Dr. Zach Crook
Have you ever felt like God was silent when you needed Him most? The Israelites certainly felt this way. The last prophet God sent was Malachi; since then, He hadn’t spoken to them for 400 years. It was easy to feel like God had forgotten them or was holding out on them. God’s silence was confusing and bewildering. If you feel similarly, it may be encouraging to look a little deeper into the story of Luke 1, where God speaks for the first time to break His great silence.
If you’ve ever raised a toddler, you know that silence is not a good sign. If a child is silent, they’re usually up to something. When God is silent, He’s generally working behind the scenes too. You may not have insight into why He hasn’t answered you, but you can be confident He’s still working. God breaks his long-lasting silence to the Israelites by speaking to the priest, Zechariah. Through the angel Gabriel, God tells him, “There will be joy and delight for you, and many will rejoice at his birth. For he will be great in the sight of the Lord and will never drink wine or beer. He will be filled with the Holy Spirit while still in his mother’s womb. He will turn many of the children of Israel to the Lord their God. And he will go before him in the spirit and power of Elijah, to turn the hearts of fathers to their children, and the disobedient to the understanding of the righteous, to make ready for the Lord a prepared people.” (Luke 1:14-17)
God’s Promises are Always True
After God’s long silence, the first thing that Gabriel says quotes the final words of the Old Testament. Malachi 4:5-6 says, “Look, I am going to send you the prophet Elijah before the great and terrible day of the Lord comes. And he will turn the hearts of fathers to their children and the hearts of children to their fathers. Otherwise, I will come and strike the land with a curse.” After centuries of silence, God uses this quote from Malachi to indicate that the time has come. God is showing His people that He never stopped working to fulfill His promises.
Zechariah and Elizabeth have been crying out to God, asking for children for decades. Though God answers their prayer, Zechariah ruins this terrific scene by asking, “How can I know this? For I am an old man, and my wife is well along in years.” Zechariah’s initial response is doubt. He doesn’t believe what God said is true.
As you study through the Christmas stories this season, they should prepare your heart for the arrival of your Savior. So as you read these stories from long ago, you may ask, “are these stories really true?” Some people will go around saying it’s all a fable. However, Luke, the author of this gospel, wants you to know that it’s all true. Not only is every word of Scripture inspired by God’s Spirit, but Luke did lots of research to hear eyewitness accounts of the stories he wrote. There is much evidence that Jesus lived, died, and rose again.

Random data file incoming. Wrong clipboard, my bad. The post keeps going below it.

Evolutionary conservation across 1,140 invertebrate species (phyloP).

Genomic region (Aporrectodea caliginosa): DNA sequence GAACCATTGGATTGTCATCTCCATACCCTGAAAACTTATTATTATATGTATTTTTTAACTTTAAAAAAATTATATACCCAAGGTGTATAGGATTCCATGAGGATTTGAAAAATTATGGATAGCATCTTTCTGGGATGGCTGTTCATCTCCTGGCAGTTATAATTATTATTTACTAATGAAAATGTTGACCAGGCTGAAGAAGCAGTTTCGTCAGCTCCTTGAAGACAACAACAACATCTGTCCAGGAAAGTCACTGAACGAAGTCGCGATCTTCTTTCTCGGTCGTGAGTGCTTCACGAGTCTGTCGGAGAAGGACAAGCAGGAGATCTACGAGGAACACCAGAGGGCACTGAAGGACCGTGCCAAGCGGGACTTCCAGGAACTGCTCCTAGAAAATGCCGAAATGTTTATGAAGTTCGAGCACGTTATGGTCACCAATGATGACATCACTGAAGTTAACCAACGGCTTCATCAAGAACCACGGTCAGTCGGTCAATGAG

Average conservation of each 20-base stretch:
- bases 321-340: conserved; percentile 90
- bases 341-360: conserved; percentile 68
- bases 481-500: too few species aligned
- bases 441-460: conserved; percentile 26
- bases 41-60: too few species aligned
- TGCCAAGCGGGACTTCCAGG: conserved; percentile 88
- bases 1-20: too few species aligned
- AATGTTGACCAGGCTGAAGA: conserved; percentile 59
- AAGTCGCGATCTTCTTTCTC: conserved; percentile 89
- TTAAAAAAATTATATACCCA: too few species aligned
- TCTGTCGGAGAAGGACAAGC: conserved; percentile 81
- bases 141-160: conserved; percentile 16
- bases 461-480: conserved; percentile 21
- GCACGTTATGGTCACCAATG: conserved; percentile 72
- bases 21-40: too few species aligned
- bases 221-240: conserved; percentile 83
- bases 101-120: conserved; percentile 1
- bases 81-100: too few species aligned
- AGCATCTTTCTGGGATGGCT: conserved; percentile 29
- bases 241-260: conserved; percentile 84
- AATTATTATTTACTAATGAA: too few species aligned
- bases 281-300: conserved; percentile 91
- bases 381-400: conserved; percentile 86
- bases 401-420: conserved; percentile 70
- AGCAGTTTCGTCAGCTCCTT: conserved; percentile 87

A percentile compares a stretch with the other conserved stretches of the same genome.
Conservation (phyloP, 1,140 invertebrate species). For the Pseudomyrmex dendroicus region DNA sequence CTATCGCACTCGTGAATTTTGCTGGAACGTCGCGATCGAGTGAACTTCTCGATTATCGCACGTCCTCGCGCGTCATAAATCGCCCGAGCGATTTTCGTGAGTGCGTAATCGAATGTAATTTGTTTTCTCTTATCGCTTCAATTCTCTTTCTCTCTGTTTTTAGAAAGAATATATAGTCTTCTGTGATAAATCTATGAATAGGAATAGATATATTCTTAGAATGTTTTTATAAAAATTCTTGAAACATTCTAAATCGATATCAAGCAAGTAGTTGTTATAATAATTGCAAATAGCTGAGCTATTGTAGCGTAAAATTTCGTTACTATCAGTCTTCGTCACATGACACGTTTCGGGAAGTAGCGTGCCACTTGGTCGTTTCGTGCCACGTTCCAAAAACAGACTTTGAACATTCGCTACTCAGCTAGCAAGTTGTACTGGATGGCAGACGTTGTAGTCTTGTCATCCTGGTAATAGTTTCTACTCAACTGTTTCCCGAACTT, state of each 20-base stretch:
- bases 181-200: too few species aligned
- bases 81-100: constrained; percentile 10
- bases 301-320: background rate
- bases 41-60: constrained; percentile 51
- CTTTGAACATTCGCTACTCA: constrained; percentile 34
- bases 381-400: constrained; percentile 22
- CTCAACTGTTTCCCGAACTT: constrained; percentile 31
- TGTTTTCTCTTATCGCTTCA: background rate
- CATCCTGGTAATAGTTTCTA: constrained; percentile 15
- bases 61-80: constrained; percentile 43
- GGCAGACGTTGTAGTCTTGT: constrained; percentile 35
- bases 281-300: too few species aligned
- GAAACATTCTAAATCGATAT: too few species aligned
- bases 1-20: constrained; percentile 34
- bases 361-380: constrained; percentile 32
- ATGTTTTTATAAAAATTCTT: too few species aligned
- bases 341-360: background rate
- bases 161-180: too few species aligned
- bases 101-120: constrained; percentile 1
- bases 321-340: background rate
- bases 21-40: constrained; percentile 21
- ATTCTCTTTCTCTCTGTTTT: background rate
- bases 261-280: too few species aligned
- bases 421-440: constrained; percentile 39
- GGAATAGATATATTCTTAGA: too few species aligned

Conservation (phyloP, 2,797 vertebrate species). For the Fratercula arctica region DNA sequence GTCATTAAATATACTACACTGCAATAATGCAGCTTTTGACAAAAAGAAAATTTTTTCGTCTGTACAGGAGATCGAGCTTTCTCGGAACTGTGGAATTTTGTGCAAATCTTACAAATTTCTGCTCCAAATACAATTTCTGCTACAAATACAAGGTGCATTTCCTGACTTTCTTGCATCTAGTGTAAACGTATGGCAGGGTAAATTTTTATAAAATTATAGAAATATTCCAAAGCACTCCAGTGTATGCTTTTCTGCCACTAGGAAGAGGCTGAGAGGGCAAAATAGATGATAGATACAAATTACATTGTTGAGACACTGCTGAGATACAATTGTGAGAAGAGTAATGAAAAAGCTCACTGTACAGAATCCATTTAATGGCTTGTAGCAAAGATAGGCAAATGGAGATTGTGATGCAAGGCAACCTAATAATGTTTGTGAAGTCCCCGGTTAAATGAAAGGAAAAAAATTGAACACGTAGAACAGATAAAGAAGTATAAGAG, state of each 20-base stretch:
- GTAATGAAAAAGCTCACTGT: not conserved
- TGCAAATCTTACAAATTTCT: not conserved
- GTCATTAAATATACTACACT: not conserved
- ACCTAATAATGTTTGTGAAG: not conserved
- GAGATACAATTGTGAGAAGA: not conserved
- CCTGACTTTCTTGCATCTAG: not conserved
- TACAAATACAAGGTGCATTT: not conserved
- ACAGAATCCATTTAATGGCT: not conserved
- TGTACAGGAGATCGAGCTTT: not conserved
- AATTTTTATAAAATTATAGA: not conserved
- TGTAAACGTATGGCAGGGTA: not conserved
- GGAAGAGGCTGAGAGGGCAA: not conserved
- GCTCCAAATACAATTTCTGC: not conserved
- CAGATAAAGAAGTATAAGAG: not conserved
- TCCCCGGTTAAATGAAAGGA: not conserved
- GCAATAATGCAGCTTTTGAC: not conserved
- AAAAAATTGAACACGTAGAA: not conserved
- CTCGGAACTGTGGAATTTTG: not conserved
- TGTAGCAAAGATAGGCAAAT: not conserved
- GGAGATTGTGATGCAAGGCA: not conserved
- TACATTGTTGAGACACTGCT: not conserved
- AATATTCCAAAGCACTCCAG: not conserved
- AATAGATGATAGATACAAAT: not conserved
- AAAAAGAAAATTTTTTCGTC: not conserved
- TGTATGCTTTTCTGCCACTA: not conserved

When we think about Christmas, sometimes we doubt that God loves us enough to send his Son to die on the cross for our sins and make a way for us to be in right relationship with him. Luke affirms that God loves you and me enough to send his Son. So either we believe and trust in Christ, or we throw out the whole story. There’s no middle ground.
God’s Silence Doesn’t Mean He’s Inactive
Looking at the whole story, you can see that sometimes God moves and works differently than you might expect. While we might want answers right now, God might be refining us amid that trial. Silence from God does not mean inactivity in our lives. We need to trust in Him and His perfect plan, even when we don’t know what the result will be. We have the benefit of the Holy Spirit dwelling within us. If God is silent in your life, you know that you can open up the Bible and read. We need to know that silence from God doesn’t mean inactivity, and God’s timeline for everything in our lives is correct and purposeful.
For Elizabeth and Zechariah, the ancient near East retirement plan is your children. The Bible says they were righteous and followed God, but they still had no children. In God’s perfect timing, He gives them John the Baptist – the forerunner preparing the way for the Messiah. If there’s anything we can see from this story and so many stories throughout Scripture is that God is sovereign and in control.
This Christmas, we need to make sure that we are ready and prepared to share with people who Jesus is and what He’s done. When Elizabeth heard the good news, she responded differently than Zechariah. She says, “the Lord has done this for me.”
God loves you so much. He left heaven, came to earth, was born of a virgin, lived a perfect life, went to the cross, paid the penalty for your sins, and defeated sin and death. When He rose again on the third day, that’s what we get to celebrate. That is what the Lord has done for us.
When God speaks, we listen and obey. Rather than responding in doubt like Zechariah, we can respond in faith like Elizabeth and tell everyone of the wonderful things God has done for us.
Throughout the Christmas season, you will meet people who are so open and ready for gospel conversations. Don’t be mute like Zechariah. Simply ask somebody what their plans are for Christmas, and that opens doors to share the story of Jesus with them. This Christmas, you can use your voice to share the good news of great joy for all the people!